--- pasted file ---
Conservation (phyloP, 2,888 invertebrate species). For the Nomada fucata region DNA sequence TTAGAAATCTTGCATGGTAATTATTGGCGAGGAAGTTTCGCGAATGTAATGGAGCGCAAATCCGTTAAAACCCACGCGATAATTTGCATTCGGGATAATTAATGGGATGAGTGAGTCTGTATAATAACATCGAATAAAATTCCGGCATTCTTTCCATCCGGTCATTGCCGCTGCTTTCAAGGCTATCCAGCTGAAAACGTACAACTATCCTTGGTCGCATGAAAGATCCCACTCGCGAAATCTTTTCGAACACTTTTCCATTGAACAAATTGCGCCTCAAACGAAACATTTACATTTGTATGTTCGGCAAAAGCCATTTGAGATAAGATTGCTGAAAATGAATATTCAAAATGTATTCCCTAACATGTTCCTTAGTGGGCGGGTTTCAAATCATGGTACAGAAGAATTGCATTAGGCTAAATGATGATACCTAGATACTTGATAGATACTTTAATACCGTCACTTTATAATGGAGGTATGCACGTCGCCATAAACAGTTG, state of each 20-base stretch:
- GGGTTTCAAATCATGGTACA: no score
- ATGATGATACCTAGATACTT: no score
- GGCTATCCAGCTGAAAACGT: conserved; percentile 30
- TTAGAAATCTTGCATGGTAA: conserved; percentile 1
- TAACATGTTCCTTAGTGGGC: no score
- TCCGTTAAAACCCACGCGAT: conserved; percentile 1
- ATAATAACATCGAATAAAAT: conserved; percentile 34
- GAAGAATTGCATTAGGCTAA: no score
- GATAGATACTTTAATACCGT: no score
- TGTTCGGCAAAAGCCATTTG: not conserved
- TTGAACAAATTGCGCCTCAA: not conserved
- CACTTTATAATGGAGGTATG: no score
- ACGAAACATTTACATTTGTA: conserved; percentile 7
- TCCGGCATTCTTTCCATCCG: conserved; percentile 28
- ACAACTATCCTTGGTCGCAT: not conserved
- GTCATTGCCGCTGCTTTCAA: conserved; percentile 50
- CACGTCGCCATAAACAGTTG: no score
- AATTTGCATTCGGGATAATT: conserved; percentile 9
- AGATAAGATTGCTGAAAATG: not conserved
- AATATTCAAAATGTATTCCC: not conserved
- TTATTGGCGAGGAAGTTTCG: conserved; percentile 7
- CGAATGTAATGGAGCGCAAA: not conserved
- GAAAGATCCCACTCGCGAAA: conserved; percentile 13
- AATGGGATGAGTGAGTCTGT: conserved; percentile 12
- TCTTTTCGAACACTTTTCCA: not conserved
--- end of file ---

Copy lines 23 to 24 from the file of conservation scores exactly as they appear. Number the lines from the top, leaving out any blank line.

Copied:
- CGAATGTAATGGAGCGCAAA: not conserved
- GAAAGATCCCACTCGCGAAA: conserved; percentile 13